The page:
Rush Limbaugh doesn’t get it. Neither does Al Franken. George W. and Bill Clinton are seemingly just as clueless.
I was raised by Republicans. My father volunteered for Vietnam and my great uncle, the four star general, presided over the draft during that conflict from his office at the Pentagon. I was taught that the military is always too small, unions are always evil, government is always too big, anyone can succeed if they work hard, everyone has a God given right to own an automatic weapon, murderers should be killed and rapists should be raped, and that tax cuts are always good because if the American people have more they’ll share more.
My wife was raised by Democrats. At least one of her parents was against Vietnam. Her relatives were preachers and vegetarians and early recyclers. She was taught that the military is always too big, unions are good, government needs to do more to help people succeed in America, no one needs an automatic weapon unless they’re up to no good, murderers should be locked up for life and rapists should be rehabilitated, taxes should be raised on the wealthy so the poor can have housing and groceries and health care.
Our parents may have been wrong. Not in their politics but in their understanding of human nature – if their politics had roots that deep.
Republicans and Democrats, if they’re serious enough about their philosophy, truly believe most human beings can be trusted. Most people are inherently good. It seems that way at least doesn’t it? Each party trusts most people – just not the same people.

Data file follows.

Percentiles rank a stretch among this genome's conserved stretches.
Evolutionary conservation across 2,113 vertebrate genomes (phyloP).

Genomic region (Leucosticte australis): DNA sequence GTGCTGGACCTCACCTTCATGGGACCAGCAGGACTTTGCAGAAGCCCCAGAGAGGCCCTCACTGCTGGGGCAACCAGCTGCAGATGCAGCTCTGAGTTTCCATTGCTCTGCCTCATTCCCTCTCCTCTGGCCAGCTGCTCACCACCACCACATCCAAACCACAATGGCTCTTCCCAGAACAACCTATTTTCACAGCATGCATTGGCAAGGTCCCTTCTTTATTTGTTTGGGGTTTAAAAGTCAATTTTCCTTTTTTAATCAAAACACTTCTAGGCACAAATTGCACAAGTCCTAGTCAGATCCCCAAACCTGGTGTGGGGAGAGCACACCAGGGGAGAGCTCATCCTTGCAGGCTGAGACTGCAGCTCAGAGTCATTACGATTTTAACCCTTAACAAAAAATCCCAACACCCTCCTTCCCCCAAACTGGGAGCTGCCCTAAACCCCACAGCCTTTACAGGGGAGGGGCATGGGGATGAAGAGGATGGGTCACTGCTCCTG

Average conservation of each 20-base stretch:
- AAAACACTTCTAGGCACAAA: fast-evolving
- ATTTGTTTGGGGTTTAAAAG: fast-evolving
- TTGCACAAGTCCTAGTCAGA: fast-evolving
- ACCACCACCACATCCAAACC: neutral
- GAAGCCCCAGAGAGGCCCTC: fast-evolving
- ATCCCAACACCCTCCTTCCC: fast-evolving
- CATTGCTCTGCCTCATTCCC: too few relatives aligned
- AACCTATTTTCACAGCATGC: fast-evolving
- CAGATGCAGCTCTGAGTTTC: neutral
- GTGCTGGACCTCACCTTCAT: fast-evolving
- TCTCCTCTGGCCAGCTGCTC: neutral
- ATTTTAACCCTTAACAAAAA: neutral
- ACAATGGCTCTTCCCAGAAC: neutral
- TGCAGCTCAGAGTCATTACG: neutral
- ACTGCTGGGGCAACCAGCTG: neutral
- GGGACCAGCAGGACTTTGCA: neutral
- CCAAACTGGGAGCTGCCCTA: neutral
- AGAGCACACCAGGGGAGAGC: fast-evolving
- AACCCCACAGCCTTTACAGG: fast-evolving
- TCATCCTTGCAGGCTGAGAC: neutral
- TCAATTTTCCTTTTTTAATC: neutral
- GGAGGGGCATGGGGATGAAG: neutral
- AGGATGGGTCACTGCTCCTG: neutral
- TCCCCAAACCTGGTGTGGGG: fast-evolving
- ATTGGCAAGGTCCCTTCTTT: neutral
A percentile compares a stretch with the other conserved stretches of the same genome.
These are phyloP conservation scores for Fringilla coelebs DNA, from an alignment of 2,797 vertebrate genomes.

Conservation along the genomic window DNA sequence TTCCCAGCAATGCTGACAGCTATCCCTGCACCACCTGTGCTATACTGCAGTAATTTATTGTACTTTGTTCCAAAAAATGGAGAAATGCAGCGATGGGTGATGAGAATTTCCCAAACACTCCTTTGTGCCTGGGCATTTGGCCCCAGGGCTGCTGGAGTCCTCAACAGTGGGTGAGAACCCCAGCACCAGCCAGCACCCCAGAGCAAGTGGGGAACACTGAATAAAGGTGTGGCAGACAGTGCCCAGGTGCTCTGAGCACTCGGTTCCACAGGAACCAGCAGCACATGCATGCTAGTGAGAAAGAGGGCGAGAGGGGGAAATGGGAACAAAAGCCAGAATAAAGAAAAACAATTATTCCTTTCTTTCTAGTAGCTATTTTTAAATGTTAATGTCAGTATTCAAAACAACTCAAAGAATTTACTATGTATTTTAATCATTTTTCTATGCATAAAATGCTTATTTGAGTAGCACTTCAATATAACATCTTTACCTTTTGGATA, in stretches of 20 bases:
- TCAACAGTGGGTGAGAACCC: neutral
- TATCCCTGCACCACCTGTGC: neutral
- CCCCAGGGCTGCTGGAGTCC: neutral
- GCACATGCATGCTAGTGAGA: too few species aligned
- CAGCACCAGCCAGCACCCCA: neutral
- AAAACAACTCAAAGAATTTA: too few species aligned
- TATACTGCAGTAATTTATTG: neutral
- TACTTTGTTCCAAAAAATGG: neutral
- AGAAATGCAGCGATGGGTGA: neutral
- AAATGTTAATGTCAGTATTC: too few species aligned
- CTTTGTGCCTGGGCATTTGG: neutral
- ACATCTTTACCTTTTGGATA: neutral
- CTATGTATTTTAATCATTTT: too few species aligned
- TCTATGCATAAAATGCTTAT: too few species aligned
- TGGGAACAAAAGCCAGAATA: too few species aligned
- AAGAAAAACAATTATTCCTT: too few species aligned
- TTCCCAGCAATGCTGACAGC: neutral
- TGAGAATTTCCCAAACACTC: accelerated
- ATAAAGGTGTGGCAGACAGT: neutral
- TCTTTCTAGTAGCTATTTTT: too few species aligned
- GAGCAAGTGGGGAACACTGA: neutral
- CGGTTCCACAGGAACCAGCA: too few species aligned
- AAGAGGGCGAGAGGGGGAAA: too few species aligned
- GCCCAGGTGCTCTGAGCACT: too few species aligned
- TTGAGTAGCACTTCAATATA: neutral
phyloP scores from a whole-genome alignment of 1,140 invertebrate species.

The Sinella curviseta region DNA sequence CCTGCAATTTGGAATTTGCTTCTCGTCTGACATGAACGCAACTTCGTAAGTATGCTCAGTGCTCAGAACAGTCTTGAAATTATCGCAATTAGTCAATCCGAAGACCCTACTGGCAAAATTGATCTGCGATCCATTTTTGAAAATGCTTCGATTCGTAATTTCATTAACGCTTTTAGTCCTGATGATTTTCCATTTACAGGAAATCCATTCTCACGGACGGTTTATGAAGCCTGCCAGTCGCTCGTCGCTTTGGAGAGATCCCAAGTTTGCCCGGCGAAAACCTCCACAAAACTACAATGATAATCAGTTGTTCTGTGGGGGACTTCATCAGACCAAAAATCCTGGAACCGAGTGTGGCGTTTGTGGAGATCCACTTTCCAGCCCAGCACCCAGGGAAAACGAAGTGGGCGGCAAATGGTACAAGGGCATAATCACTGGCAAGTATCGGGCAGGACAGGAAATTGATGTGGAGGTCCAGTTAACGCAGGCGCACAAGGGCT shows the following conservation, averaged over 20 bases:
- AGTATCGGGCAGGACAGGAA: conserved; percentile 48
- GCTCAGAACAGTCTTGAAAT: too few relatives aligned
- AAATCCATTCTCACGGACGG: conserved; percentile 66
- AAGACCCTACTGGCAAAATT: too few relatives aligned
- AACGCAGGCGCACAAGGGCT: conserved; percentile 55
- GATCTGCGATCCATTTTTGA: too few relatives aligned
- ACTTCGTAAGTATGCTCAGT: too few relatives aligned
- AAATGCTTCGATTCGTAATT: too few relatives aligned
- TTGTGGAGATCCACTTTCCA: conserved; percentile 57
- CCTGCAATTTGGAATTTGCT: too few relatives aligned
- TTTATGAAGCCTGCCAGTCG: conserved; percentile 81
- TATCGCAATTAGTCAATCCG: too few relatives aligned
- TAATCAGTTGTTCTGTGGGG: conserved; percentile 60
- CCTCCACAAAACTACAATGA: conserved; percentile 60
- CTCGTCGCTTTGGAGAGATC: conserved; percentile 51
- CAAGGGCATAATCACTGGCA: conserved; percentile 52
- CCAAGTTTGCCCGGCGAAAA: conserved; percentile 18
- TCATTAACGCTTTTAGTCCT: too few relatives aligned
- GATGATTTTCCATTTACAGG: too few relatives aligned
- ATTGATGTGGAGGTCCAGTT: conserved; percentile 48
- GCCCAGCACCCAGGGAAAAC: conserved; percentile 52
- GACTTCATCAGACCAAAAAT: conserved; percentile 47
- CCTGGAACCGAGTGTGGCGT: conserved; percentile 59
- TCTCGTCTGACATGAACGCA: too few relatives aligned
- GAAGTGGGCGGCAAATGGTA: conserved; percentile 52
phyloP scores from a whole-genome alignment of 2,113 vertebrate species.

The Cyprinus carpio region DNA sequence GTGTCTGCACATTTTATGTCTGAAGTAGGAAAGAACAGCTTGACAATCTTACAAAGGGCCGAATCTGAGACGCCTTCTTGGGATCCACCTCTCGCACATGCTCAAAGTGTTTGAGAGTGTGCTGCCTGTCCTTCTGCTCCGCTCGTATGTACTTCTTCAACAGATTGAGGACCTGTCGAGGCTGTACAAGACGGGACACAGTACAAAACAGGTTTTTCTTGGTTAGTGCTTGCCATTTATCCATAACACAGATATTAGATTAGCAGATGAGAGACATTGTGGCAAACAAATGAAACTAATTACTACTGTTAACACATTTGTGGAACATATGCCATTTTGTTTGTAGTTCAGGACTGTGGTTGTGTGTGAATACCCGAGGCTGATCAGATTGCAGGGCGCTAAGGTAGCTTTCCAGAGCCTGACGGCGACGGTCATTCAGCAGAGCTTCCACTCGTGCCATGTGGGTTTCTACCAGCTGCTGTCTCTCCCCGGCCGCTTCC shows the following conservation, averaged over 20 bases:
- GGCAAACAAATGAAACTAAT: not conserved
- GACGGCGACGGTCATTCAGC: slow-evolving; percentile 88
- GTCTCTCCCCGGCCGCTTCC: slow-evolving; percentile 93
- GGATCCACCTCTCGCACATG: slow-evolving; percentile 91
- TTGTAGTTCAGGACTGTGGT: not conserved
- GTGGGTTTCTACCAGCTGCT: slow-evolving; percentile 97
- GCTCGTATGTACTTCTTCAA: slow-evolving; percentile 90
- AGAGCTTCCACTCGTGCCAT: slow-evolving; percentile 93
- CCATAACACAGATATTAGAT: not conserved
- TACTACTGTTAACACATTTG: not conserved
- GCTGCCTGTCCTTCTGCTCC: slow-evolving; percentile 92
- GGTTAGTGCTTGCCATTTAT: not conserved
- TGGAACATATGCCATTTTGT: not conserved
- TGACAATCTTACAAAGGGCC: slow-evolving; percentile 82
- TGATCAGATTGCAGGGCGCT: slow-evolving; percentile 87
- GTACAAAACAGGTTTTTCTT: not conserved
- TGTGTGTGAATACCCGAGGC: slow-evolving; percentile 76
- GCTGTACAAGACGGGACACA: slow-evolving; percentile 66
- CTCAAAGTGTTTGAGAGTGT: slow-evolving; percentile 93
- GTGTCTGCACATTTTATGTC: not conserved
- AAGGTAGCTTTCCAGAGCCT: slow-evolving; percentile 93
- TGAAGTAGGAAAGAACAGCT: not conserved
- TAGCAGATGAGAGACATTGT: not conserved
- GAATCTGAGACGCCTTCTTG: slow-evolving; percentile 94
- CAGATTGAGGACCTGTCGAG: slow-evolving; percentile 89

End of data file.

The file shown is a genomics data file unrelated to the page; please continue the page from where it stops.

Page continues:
Republicans trust corporations, the rich, the middle class, the gun owner, the soldier. Most folks, they must figure, are in these categories and they can be trusted to do the right thing. The few – the poor and the criminal, for instance, can’t. So stay out of most people’s way, their rule might read, and let most people keep most of their money and most people will take care of the few people who need most of the help.
And Democrats trust the hungry, the poor, the unemployed, the uneducated, the middleclass, the union worker, the career politician, and the elderly. And most folks, they figure, are in one of these groups – or will be someday – and can be trusted to do the right thing. The few – the wealthy business owner, for instance, can’t. So legislate and fund most people’s way when they need it and let most people benefit from the prosperity of the few and before long we’ll all be equal…mostly.
Both wrong. No one can be trusted.
Guns go off daily in passionate rages. Welfare benefits are exchanged for drug money. Enron taught us the rich don’t always look out for the little guy. And The Methodist Children’s Home in Waco taught me the little guy, no matter how much assistance he’s given, sometimes chooses poverty and pleasure and the life he’s always known over even his own kids.
This is because none of us are born naturally trustworthy, kind, generous people. No, inside every human is the potential for every kind of evil. We’re born with the seeds of it buried in us. Some have those seeds fertilized by wealth and opulence and others by poverty and racism. But it’s there in all of us. Depravity is a pernicious weed climbing the walls of every heart. A philosophy of governance or religion blind to that fact is not dealing in reality.